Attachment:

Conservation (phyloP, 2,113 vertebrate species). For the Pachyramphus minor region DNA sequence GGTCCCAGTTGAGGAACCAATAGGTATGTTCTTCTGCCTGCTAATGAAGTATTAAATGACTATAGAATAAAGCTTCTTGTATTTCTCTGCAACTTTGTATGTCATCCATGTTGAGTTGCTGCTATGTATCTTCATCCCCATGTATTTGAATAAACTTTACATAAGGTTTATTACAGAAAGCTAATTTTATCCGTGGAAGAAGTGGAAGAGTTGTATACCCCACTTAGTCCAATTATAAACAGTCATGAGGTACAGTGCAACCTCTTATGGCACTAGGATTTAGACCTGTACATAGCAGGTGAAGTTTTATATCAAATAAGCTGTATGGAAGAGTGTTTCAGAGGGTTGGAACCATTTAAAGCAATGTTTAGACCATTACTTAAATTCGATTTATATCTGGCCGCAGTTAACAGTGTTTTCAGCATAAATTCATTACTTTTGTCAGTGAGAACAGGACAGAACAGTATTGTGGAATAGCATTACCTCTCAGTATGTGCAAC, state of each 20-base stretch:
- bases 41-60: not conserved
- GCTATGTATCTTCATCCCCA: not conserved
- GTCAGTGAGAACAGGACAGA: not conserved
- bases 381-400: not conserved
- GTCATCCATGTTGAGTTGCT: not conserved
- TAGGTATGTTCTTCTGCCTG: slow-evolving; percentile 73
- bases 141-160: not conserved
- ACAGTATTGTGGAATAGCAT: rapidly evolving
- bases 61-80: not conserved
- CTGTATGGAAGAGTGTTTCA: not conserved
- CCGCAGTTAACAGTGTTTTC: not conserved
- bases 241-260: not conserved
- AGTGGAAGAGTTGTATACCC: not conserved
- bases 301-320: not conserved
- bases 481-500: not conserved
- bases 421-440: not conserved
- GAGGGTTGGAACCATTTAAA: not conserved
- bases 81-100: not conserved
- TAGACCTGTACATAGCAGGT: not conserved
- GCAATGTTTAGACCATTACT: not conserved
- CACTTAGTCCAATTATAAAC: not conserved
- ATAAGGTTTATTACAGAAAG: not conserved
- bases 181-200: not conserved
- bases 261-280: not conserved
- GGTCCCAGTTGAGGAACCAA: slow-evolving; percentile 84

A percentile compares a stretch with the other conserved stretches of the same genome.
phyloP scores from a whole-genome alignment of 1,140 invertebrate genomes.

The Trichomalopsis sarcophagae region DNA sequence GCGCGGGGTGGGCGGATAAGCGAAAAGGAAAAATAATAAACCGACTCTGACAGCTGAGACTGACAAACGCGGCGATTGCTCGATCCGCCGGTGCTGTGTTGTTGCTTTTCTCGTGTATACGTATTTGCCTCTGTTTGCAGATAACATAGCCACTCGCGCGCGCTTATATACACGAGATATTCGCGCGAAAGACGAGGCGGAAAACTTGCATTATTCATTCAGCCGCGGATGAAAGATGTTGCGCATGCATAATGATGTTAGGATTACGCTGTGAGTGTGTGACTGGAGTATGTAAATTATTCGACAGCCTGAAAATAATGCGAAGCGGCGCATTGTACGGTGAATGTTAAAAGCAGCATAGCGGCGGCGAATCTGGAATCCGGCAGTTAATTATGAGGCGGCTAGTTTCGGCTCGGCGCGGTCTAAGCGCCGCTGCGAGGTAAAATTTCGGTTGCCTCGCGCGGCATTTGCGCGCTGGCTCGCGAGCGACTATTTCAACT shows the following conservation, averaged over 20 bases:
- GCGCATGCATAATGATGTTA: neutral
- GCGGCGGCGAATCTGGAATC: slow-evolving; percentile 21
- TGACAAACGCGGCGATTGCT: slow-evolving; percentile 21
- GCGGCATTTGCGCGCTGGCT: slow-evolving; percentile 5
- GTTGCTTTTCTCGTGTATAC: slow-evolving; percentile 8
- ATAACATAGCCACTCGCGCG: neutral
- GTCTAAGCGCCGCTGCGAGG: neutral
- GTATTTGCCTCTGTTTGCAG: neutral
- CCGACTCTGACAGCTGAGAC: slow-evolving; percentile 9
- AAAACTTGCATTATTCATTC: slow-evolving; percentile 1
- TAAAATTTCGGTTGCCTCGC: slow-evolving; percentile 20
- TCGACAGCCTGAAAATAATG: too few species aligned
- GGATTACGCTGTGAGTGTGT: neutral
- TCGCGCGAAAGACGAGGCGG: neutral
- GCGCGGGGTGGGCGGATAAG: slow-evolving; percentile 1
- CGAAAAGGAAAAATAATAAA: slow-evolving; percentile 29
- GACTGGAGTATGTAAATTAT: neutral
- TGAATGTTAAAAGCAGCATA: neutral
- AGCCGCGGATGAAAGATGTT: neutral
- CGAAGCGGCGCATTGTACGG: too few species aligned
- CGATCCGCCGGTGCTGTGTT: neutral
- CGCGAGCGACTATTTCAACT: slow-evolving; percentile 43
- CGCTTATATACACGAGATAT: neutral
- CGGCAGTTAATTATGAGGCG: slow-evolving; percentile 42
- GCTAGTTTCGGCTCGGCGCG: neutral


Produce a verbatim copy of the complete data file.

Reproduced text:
Conservation (phyloP, 2,113 vertebrate species). For the Pachyramphus minor region DNA sequence GGTCCCAGTTGAGGAACCAATAGGTATGTTCTTCTGCCTGCTAATGAAGTATTAAATGACTATAGAATAAAGCTTCTTGTATTTCTCTGCAACTTTGTATGTCATCCATGTTGAGTTGCTGCTATGTATCTTCATCCCCATGTATTTGAATAAACTTTACATAAGGTTTATTACAGAAAGCTAATTTTATCCGTGGAAGAAGTGGAAGAGTTGTATACCCCACTTAGTCCAATTATAAACAGTCATGAGGTACAGTGCAACCTCTTATGGCACTAGGATTTAGACCTGTACATAGCAGGTGAAGTTTTATATCAAATAAGCTGTATGGAAGAGTGTTTCAGAGGGTTGGAACCATTTAAAGCAATGTTTAGACCATTACTTAAATTCGATTTATATCTGGCCGCAGTTAACAGTGTTTTCAGCATAAATTCATTACTTTTGTCAGTGAGAACAGGACAGAACAGTATTGTGGAATAGCATTACCTCTCAGTATGTGCAAC, state of each 20-base stretch:
- bases 41-60: not conserved
- GCTATGTATCTTCATCCCCA: not conserved
- GTCAGTGAGAACAGGACAGA: not conserved
- bases 381-400: not conserved
- GTCATCCATGTTGAGTTGCT: not conserved
- TAGGTATGTTCTTCTGCCTG: slow-evolving; percentile 73
- bases 141-160: not conserved
- ACAGTATTGTGGAATAGCAT: rapidly evolving
- bases 61-80: not conserved
- CTGTATGGAAGAGTGTTTCA: not conserved
- CCGCAGTTAACAGTGTTTTC: not conserved
- bases 241-260: not conserved
- AGTGGAAGAGTTGTATACCC: not conserved
- bases 301-320: not conserved
- bases 481-500: not conserved
- bases 421-440: not conserved
- GAGGGTTGGAACCATTTAAA: not conserved
- bases 81-100: not conserved
- TAGACCTGTACATAGCAGGT: not conserved
- GCAATGTTTAGACCATTACT: not conserved
- CACTTAGTCCAATTATAAAC: not conserved
- ATAAGGTTTATTACAGAAAG: not conserved
- bases 181-200: not conserved
- bases 261-280: not conserved
- GGTCCCAGTTGAGGAACCAA: slow-evolving; percentile 84

A percentile compares a stretch with the other conserved stretches of the same genome.
phyloP scores from a whole-genome alignment of 1,140 invertebrate genomes.

The Trichomalopsis sarcophagae region DNA sequence GCGCGGGGTGGGCGGATAAGCGAAAAGGAAAAATAATAAACCGACTCTGACAGCTGAGACTGACAAACGCGGCGATTGCTCGATCCGCCGGTGCTGTGTTGTTGCTTTTCTCGTGTATACGTATTTGCCTCTGTTTGCAGATAACATAGCCACTCGCGCGCGCTTATATACACGAGATATTCGCGCGAAAGACGAGGCGGAAAACTTGCATTATTCATTCAGCCGCGGATGAAAGATGTTGCGCATGCATAATGATGTTAGGATTACGCTGTGAGTGTGTGACTGGAGTATGTAAATTATTCGACAGCCTGAAAATAATGCGAAGCGGCGCATTGTACGGTGAATGTTAAAAGCAGCATAGCGGCGGCGAATCTGGAATCCGGCAGTTAATTATGAGGCGGCTAGTTTCGGCTCGGCGCGGTCTAAGCGCCGCTGCGAGGTAAAATTTCGGTTGCCTCGCGCGGCATTTGCGCGCTGGCTCGCGAGCGACTATTTCAACT shows the following conservation, averaged over 20 bases:
- GCGCATGCATAATGATGTTA: neutral
- GCGGCGGCGAATCTGGAATC: slow-evolving; percentile 21
- TGACAAACGCGGCGATTGCT: slow-evolving; percentile 21
- GCGGCATTTGCGCGCTGGCT: slow-evolving; percentile 5
- GTTGCTTTTCTCGTGTATAC: slow-evolving; percentile 8
- ATAACATAGCCACTCGCGCG: neutral
- GTCTAAGCGCCGCTGCGAGG: neutral
- GTATTTGCCTCTGTTTGCAG: neutral
- CCGACTCTGACAGCTGAGAC: slow-evolving; percentile 9
- AAAACTTGCATTATTCATTC: slow-evolving; percentile 1
- TAAAATTTCGGTTGCCTCGC: slow-evolving; percentile 20
- TCGACAGCCTGAAAATAATG: too few species aligned
- GGATTACGCTGTGAGTGTGT: neutral
- TCGCGCGAAAGACGAGGCGG: neutral
- GCGCGGGGTGGGCGGATAAG: slow-evolving; percentile 1
- CGAAAAGGAAAAATAATAAA: slow-evolving; percentile 29
- GACTGGAGTATGTAAATTAT: neutral
- TGAATGTTAAAAGCAGCATA: neutral
- AGCCGCGGATGAAAGATGTT: neutral
- CGAAGCGGCGCATTGTACGG: too few species aligned
- CGATCCGCCGGTGCTGTGTT: neutral
- CGCGAGCGACTATTTCAACT: slow-evolving; percentile 43
- CGCTTATATACACGAGATAT: neutral
- CGGCAGTTAATTATGAGGCG: slow-evolving; percentile 42
- GCTAGTTTCGGCTCGGCGCG: neutral